The “educated psychopath”: the first criminal profile in Spain

Joaquín Ferràndiz, during the trial for the murder of five women, in 1999.EFE

“This was the first psycho I ever faced. And the worst, because this one does not warn. The danger of him is the kindness of him and the education of him. I don’t think there is anyone worse than him in Spain”. The second lieutenant of the Civil Guard Tomás Calviño left his work in homicides when the case of Joaquin Ferrandiz, the man who, in the mid-90s, murdered five women in Castellón. “He was a hunter. He would go out with her girlfriend, leave her at home and that’s when she would go to the premises to watch while she drank vodka with orange. Always vodka with orange”, recalls the veteran agent.

The Ferràndiz case marked a turning point in Spanish criminology, because it is considered the first in which the criminal profiling technique was used. Build a portrait of the author through his construction site: the victims, the scene and the modus operandi. The psychiatrist from the University of Valencia, Vicente Garrido, was in charge of carrying out the profile. “In the case of Ferràndiz, the ritual was very revealing: tying her hands, gagging, covering her head… It was clear that she was expressing a hatred towards women that demanded that she depersonalize them… She did not rape them, she suffocated them and then The fantasy culminated with the adequate preparation of the corpse”, details the specialist. The first step was to determine that all the deaths came from the same perpetrator. He was smart enough to change his objective: he went from girls with families and a stable environment, to prostitutes whom he thought no one would miss.

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Her first homicide occurred in 1995, her name was Sonia Rubio. It was not possible to arrest him until 1998. “He told me that when that victim stopped breathing, he felt tremendous peace. You can’t even imagine what it’s like to see a person telling you this,” says Calviño. Ferrándiz fell due to several errors. The most decisive, that he attacked a girl who managed to escape and give a description of him and her car. On another occasion when the police forces were already sure of his guilt, the monitoring team managed to observe his technique: he deflated the tires of his victim’s car to help her when she had an accident and then attack her. But what sentenced him was the duct tape he used at his crime scenes, a very rare and hard-to-find one.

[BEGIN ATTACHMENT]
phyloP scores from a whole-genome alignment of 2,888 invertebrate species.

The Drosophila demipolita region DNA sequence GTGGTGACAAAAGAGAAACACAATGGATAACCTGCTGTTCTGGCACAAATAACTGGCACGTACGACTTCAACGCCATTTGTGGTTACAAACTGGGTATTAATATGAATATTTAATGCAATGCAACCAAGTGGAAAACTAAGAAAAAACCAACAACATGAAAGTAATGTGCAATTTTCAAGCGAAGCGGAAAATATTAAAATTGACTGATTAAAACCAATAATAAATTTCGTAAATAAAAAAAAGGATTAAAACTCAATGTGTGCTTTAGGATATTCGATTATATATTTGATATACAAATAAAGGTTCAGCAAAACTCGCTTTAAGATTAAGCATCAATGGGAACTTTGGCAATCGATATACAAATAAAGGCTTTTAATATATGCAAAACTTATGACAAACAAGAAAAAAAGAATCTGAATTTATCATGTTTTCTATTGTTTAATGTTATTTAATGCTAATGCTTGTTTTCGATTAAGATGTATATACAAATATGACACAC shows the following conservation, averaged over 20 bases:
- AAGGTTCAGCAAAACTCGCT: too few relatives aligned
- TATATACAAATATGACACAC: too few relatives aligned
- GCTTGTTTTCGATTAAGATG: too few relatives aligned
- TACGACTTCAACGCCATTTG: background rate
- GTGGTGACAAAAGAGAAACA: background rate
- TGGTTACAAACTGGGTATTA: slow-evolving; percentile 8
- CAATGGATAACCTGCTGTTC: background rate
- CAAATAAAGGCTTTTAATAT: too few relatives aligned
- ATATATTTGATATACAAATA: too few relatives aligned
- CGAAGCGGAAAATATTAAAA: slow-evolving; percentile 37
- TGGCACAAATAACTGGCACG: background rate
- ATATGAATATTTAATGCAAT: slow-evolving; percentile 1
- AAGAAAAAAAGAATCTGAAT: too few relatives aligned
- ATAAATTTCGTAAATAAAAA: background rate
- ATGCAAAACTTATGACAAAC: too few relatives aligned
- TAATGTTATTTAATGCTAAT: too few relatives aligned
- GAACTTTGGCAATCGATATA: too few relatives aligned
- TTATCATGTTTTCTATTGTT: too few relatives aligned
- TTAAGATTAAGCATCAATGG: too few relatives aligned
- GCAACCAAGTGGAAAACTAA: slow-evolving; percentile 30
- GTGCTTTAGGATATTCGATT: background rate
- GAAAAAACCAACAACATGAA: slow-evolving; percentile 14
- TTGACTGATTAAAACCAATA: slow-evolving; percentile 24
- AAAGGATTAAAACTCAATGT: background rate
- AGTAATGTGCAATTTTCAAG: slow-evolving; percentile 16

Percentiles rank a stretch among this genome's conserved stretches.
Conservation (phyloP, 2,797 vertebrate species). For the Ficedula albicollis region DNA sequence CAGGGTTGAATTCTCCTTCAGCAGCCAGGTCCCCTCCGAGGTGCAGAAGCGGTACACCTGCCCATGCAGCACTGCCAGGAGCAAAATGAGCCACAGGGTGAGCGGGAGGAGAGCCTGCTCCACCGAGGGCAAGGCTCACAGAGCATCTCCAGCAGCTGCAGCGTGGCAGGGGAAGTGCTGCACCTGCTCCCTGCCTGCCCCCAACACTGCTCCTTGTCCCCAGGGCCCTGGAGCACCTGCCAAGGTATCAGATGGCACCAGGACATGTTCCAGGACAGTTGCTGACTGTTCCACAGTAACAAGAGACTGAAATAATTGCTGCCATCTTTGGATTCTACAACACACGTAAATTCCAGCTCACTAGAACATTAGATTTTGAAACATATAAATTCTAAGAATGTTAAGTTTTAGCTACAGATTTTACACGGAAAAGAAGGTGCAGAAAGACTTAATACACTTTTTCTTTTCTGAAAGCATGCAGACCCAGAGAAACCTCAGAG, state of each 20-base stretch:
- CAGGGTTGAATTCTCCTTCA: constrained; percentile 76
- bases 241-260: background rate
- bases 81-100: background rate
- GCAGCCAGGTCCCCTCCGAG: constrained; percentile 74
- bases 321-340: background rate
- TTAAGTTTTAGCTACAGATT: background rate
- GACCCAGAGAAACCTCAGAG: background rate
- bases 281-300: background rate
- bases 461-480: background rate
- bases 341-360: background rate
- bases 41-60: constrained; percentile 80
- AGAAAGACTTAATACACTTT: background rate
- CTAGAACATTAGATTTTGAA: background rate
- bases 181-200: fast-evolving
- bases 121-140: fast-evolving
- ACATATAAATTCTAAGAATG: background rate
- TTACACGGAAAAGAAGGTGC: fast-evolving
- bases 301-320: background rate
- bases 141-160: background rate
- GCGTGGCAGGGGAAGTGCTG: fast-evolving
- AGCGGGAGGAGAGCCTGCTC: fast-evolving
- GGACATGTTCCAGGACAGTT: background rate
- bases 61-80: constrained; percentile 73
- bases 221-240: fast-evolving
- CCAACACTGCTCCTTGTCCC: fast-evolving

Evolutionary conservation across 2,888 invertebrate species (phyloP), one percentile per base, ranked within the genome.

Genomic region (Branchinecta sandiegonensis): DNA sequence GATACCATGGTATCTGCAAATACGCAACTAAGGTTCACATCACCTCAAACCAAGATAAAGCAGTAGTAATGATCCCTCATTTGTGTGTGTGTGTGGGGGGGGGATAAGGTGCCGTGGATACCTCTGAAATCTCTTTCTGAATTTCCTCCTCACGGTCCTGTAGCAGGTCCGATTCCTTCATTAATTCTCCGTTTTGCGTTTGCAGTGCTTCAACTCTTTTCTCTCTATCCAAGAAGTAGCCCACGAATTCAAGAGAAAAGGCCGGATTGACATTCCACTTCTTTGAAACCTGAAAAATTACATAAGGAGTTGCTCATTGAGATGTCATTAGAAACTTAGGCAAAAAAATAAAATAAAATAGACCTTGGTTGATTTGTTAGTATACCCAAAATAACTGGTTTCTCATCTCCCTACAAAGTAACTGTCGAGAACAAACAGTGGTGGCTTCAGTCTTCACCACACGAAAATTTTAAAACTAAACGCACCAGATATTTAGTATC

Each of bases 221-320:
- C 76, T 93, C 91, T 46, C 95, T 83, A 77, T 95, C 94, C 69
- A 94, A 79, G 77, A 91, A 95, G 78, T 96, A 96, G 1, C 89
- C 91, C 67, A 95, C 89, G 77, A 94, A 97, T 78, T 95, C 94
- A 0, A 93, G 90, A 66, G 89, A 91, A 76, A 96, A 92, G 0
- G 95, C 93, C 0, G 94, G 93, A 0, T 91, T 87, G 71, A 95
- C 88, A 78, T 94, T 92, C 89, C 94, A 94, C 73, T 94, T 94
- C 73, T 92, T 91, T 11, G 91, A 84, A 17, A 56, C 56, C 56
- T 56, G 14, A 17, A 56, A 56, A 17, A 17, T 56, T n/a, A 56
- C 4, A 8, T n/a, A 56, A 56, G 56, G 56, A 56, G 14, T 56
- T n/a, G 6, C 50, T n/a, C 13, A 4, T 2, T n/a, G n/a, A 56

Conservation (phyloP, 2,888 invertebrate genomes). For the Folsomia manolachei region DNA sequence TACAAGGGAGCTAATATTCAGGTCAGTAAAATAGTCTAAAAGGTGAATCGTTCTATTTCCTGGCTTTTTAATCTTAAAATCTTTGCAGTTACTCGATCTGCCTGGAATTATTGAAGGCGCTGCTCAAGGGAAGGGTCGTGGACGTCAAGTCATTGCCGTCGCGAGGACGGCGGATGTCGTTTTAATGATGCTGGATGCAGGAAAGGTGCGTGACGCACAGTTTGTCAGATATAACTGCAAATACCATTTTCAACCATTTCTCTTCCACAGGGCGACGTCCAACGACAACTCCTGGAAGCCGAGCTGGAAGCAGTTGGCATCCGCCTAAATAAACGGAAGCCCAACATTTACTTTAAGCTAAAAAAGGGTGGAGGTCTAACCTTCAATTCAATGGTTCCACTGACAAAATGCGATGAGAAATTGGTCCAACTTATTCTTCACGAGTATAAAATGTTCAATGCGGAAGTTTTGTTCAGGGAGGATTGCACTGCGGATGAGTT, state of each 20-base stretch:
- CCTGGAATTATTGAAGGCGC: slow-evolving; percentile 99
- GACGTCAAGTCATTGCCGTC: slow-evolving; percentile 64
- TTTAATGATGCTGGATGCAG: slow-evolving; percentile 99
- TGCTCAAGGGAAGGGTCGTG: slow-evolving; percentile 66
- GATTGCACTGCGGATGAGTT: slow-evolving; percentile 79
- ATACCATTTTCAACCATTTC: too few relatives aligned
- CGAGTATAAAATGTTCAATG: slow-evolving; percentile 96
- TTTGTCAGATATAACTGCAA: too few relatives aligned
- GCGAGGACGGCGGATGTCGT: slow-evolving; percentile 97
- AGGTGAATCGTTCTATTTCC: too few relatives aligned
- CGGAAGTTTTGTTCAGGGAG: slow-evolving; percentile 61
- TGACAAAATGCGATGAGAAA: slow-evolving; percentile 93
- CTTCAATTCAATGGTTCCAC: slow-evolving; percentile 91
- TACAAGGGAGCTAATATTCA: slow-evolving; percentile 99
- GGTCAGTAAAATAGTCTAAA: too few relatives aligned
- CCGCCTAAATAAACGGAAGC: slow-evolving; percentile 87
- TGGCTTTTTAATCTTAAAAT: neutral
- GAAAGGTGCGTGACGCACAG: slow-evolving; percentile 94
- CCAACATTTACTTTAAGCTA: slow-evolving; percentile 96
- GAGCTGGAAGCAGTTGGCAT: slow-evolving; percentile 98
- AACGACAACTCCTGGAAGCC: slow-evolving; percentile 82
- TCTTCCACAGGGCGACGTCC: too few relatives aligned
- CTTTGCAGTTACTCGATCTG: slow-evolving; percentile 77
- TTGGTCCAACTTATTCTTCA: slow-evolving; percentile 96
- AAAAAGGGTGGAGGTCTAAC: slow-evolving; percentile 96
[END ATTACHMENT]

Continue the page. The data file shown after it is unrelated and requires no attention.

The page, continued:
The second lieutenant had several conversations with the predator, the first of them, in the search that they carried out in the apartment where he lived with his mother. “It was July, an oven, no air conditioning. We were at least 10 hours. He did not drink a drop of water. When we walked in, the dog didn’t even look at him, and any dog ​​that hasn’t seen his owner for a month goes crazy. That was the first thing that caught my attention ”, he revives. Calviño also recounts that he got “angry” when he touched a box that belonged to his mother, but that he did not flinch when the judge told him he had been jailed for five murders. “In the reconstruction of the events, I stayed behind with him to ask him why he had destroyed the fingers of one of the women one by one. He said that he had not. He didn’t mind looking like a murderer, but never like a macabre,” explains the agent.

The first steps